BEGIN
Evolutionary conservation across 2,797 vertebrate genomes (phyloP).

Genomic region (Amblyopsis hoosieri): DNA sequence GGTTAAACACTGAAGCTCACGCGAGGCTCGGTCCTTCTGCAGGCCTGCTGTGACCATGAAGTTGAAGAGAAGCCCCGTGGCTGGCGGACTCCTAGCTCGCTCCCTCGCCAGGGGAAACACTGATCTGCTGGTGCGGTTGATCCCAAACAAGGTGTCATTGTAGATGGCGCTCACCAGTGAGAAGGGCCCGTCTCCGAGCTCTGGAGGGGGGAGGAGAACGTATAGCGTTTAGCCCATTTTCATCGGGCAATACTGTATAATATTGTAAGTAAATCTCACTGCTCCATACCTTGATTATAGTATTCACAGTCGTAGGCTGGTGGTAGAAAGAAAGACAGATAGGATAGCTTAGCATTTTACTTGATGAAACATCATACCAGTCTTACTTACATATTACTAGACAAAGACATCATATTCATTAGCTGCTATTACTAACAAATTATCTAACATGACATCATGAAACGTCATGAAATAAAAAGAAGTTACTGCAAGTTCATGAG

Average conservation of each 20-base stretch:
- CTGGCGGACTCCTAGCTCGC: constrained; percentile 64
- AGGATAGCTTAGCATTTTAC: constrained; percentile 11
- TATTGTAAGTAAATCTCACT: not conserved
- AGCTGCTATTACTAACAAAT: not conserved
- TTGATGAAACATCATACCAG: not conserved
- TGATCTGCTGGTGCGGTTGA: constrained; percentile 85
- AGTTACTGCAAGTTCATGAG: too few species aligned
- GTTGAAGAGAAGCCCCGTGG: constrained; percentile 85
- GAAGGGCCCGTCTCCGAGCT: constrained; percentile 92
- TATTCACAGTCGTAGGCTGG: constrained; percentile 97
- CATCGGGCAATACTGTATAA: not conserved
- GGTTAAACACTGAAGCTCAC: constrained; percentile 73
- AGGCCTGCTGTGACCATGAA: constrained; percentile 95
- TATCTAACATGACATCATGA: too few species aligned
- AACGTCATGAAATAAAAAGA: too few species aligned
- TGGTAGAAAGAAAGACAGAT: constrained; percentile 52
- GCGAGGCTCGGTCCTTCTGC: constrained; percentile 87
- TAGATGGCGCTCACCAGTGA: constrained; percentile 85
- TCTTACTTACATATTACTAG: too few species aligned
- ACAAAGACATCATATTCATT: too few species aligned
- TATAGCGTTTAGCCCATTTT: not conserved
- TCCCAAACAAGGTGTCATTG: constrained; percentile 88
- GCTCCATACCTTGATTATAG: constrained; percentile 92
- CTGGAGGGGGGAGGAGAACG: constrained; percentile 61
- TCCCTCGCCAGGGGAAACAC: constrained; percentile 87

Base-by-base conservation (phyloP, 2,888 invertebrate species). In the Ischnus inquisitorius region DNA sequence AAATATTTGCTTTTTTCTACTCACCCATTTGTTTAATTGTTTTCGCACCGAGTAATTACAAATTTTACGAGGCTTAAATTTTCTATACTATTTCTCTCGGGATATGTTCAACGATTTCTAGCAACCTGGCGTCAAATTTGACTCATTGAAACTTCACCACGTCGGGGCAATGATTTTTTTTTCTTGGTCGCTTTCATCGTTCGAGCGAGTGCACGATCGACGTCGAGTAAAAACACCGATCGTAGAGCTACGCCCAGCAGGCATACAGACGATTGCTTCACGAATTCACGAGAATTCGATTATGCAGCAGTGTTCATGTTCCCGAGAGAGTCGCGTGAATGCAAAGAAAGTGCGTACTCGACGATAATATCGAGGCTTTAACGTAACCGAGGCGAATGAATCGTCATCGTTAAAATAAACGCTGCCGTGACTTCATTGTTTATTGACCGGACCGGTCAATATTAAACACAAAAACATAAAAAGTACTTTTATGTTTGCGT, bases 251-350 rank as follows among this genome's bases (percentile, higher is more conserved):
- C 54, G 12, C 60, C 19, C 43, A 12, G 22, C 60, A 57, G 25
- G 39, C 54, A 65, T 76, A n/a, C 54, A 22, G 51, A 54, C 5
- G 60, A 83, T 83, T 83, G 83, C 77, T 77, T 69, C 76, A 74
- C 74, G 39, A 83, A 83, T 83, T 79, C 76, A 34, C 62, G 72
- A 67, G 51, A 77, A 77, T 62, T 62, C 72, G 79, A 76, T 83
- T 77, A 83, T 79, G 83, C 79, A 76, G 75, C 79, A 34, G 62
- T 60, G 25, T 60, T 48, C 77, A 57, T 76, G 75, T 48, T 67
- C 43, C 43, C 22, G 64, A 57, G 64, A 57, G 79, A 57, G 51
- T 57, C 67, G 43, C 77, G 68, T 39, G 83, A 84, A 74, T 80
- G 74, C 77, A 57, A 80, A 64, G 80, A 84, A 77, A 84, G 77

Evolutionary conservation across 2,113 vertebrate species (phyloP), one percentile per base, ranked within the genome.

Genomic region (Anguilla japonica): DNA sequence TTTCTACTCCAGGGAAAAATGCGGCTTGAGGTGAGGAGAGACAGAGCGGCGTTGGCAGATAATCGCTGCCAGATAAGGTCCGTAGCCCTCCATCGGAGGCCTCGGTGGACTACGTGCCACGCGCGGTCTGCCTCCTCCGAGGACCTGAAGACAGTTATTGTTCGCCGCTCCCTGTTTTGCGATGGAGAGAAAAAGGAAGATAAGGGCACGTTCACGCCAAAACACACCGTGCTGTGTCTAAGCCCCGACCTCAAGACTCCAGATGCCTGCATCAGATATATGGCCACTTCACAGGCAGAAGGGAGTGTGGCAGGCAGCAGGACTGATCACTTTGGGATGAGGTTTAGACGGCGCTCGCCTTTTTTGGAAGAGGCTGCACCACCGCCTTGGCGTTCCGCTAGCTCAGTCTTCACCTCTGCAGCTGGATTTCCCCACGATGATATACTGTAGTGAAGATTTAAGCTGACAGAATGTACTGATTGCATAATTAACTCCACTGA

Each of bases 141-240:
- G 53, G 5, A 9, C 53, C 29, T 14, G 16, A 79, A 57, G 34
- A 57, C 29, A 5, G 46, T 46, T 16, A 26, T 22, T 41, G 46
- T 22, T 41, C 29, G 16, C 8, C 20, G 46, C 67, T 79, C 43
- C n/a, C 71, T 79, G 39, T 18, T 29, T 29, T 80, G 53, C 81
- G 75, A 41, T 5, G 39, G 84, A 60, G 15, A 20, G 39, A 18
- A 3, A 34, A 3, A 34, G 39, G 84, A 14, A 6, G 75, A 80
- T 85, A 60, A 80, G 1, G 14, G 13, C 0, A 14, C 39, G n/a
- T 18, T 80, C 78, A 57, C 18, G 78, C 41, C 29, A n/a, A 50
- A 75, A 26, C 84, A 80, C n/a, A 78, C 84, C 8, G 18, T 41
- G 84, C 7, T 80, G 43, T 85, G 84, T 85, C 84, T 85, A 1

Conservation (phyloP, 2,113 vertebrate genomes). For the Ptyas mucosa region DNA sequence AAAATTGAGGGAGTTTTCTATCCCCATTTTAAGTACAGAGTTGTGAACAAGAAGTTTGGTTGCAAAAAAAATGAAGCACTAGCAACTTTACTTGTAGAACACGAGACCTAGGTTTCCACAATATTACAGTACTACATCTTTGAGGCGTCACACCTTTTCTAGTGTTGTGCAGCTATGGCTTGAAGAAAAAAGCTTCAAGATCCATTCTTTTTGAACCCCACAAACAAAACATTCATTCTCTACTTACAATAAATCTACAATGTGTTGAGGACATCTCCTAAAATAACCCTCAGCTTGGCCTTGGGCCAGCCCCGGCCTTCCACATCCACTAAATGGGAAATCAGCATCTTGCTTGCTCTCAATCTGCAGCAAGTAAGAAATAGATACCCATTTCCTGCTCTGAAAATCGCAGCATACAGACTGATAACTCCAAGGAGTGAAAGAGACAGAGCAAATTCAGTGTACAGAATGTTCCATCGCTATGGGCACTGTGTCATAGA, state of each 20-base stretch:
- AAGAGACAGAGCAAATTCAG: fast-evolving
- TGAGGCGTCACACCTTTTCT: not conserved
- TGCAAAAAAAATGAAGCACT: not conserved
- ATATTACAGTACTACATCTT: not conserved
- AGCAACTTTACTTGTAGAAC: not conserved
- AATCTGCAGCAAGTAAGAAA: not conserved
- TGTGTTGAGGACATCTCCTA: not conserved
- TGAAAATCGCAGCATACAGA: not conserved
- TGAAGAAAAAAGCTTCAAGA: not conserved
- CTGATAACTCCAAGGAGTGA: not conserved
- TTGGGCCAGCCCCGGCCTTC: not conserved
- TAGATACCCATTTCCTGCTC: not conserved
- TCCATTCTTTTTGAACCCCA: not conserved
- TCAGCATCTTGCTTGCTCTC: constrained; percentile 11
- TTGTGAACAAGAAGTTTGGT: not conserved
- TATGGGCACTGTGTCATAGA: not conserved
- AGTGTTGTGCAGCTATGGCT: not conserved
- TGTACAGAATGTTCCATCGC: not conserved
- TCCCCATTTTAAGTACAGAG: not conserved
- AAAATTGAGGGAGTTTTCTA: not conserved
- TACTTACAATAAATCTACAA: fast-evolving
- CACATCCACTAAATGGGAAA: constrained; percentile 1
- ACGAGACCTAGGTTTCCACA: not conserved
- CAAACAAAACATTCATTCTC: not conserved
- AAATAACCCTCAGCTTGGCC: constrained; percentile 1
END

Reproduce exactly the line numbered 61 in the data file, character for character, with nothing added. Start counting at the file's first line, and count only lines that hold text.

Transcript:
- TGAAAATCGCAGCATACAGA: not conserved